Why is your album called Found Music?
It echoes the idea of Marcel Duchamp’s Found Objects, of taking that which belongs to an expected context to an unexpected realm.
What have you introduced to music?
I have, for example, woven Good Vibrations into ragas Kalavati and Abhogi, brought the Lone Ranger as well as public messages from the London Underground into my songs.
What distinguishes your music from fusion?
The way I listen to and remember, music blurs within me the boundaries between the East and West whereas fusion music may view them as two separate entities.
There was a time when you had completely shut yourself off from western music.
I lost the ferocity with which I had turned to Indian classical music and given up listening to western music. I had this strong sense of authenticity about what it means to be an Indian—which translated into my musical tastes. I lost those certainties later.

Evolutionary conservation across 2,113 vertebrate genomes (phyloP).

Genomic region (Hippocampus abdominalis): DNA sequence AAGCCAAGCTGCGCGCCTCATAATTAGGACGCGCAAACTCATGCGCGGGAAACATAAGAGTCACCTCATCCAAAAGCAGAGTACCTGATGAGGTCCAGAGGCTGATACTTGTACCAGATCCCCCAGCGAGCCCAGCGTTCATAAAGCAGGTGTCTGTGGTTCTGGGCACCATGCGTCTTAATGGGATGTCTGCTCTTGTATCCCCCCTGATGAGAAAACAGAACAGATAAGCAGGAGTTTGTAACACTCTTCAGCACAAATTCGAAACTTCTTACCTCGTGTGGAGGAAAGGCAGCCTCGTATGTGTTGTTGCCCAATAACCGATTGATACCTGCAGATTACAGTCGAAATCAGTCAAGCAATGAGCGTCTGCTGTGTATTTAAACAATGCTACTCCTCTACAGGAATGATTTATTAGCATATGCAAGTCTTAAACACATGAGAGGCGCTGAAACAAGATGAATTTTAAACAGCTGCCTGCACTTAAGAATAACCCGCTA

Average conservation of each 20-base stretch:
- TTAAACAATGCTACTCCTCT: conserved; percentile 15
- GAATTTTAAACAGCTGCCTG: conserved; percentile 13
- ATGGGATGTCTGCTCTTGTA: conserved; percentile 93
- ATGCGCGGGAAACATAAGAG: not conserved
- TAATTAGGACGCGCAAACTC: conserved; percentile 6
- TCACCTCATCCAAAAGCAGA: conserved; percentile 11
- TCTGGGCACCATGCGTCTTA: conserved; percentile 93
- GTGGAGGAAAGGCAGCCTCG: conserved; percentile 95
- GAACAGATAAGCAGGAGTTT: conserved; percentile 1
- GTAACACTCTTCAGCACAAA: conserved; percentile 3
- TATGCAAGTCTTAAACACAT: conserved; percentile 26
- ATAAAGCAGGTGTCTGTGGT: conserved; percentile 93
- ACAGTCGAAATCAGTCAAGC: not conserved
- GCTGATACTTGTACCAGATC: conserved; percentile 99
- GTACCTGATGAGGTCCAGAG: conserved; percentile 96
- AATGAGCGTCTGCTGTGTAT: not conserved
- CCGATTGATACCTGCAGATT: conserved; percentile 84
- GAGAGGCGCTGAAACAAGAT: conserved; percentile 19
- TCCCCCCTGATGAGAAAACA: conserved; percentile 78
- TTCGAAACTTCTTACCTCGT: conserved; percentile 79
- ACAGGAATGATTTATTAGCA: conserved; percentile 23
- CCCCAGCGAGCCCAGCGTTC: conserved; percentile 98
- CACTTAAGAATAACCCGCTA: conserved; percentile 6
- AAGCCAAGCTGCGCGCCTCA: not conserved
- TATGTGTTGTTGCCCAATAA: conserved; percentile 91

You once mentioned that the art of listening is important for both music and writing.
Life, especially life elsewhere, is suggested by sound, and it’s a dimension I’ve always been intrigued by. It connects my writing and music.
Do singing and writing go together for you?
Writing is something I need to get into the rhythm of and distance myself from. Singing needs a constant state of preparedness.
Who’s your biggest critic?
I am, I think.
How do you rate contemporary Indian popular music?
We’ve creatively gone into a bit of a dead end, with the composer’s role being completely defined by Bollywood.
Any plans for venturing into Bangla music?
Certainly, if I find an interesting entry point.
What next—a novel or an album?
A non-fiction book about Calcutta.